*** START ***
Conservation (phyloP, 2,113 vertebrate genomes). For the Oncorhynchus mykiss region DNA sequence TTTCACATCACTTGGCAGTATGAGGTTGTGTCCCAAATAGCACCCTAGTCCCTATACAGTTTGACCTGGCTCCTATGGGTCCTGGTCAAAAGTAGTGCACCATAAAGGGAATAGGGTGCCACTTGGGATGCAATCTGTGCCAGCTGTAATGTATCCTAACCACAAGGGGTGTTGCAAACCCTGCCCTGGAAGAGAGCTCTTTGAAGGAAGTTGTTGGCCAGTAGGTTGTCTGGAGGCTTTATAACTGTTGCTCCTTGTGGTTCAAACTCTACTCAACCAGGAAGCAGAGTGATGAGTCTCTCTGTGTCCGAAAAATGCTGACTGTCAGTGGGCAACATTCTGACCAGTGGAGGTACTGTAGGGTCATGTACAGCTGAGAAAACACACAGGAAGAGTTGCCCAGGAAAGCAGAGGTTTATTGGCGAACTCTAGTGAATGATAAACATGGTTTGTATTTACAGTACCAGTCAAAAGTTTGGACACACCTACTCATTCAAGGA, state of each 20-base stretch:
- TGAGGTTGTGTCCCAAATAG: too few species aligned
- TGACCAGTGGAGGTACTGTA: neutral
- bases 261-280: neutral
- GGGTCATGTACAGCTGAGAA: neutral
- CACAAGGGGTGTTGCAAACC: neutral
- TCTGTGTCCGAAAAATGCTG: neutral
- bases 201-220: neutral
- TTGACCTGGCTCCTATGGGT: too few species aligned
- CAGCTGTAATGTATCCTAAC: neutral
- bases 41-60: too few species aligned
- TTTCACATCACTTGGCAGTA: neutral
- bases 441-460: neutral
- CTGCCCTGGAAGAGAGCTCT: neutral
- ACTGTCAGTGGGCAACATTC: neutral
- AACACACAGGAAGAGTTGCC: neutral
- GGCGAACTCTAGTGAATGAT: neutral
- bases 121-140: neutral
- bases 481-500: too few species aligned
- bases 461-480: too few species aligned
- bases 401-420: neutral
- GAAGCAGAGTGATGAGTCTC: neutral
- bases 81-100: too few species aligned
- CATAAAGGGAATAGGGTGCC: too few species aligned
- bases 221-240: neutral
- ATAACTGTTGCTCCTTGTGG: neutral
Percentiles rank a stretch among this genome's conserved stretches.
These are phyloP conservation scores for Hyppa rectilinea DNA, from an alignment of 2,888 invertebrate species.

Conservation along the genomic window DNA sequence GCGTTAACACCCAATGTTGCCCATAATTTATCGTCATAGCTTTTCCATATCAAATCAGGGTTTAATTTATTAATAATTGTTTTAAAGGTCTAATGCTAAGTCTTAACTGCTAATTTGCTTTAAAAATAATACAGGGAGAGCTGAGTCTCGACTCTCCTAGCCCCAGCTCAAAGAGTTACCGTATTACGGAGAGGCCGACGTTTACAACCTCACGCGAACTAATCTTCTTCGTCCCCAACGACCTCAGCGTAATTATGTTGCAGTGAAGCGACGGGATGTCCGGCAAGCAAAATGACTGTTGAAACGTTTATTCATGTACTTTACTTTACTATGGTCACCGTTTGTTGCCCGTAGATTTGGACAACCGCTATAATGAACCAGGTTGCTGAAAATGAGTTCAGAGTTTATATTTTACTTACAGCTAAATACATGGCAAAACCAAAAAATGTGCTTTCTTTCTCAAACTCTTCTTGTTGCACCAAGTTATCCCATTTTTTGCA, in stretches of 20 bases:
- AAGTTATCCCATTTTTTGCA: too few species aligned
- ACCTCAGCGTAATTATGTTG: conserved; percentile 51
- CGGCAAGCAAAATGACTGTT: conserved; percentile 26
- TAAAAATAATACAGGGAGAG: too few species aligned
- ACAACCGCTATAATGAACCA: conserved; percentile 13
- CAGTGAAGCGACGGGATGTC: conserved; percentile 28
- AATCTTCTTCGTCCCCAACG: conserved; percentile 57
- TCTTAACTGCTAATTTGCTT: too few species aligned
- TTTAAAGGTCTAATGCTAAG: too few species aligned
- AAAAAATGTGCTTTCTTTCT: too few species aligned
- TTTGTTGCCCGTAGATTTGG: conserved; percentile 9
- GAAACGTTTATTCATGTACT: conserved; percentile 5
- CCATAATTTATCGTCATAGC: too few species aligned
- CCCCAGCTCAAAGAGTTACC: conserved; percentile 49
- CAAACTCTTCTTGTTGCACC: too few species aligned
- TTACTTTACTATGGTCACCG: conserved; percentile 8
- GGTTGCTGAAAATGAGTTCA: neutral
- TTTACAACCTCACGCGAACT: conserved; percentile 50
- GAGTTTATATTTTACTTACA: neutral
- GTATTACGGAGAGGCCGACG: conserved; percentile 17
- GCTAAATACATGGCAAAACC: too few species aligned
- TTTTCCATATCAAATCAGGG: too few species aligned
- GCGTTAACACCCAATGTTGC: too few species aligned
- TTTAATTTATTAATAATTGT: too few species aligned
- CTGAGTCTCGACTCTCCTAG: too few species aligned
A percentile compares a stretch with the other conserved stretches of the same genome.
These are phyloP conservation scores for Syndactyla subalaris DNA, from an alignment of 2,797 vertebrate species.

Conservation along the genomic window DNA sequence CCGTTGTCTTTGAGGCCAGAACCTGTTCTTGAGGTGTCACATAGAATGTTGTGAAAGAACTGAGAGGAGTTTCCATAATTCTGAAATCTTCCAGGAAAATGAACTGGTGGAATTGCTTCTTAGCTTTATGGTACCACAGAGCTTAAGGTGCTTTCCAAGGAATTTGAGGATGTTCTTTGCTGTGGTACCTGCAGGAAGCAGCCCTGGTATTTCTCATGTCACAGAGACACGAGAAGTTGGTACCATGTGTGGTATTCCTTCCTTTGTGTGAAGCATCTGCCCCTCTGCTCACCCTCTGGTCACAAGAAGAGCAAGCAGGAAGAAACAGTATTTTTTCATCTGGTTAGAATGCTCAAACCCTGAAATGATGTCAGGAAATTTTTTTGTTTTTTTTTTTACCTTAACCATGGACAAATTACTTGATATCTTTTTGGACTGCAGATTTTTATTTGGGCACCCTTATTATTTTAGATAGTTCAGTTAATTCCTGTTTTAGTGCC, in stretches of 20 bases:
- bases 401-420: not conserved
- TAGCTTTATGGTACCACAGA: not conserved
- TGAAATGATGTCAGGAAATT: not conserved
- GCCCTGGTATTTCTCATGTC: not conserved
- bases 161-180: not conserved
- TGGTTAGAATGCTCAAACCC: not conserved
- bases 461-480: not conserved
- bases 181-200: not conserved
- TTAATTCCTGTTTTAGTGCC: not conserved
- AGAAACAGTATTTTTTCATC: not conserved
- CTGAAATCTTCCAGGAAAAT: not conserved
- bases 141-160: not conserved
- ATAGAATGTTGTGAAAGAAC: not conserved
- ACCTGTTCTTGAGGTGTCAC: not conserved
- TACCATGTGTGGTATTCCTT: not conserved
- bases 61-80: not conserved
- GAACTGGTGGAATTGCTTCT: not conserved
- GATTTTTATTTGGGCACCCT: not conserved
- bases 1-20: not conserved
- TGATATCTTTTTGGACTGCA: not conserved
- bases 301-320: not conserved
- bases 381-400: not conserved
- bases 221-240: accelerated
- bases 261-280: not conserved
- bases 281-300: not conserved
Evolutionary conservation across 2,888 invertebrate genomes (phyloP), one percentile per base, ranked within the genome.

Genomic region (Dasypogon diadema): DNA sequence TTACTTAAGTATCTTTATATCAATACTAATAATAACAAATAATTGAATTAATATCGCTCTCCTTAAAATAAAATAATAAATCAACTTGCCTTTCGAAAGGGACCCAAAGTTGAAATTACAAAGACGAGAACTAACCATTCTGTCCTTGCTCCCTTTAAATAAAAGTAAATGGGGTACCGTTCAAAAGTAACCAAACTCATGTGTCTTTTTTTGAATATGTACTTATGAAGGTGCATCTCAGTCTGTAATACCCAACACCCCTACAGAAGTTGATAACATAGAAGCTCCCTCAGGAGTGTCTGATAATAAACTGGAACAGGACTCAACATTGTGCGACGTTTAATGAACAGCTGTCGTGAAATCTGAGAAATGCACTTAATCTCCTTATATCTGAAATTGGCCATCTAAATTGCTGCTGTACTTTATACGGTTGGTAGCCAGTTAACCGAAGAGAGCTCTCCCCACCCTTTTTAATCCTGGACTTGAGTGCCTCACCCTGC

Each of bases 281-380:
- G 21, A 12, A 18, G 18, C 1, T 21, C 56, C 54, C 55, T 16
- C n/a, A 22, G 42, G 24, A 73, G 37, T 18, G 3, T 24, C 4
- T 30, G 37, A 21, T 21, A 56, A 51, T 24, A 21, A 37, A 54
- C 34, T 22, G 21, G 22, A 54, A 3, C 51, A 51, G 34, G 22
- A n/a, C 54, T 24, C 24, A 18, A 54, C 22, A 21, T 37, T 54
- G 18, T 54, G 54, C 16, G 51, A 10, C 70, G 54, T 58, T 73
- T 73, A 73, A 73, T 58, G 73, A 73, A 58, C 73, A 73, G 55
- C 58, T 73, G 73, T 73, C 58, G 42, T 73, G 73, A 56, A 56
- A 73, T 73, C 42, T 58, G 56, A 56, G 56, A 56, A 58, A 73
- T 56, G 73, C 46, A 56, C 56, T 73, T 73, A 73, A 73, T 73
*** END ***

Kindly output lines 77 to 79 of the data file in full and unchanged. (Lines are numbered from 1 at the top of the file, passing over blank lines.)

- TGATATCTTTTTGGACTGCA: not conserved
- bases 301-320: not conserved
- bases 381-400: not conserved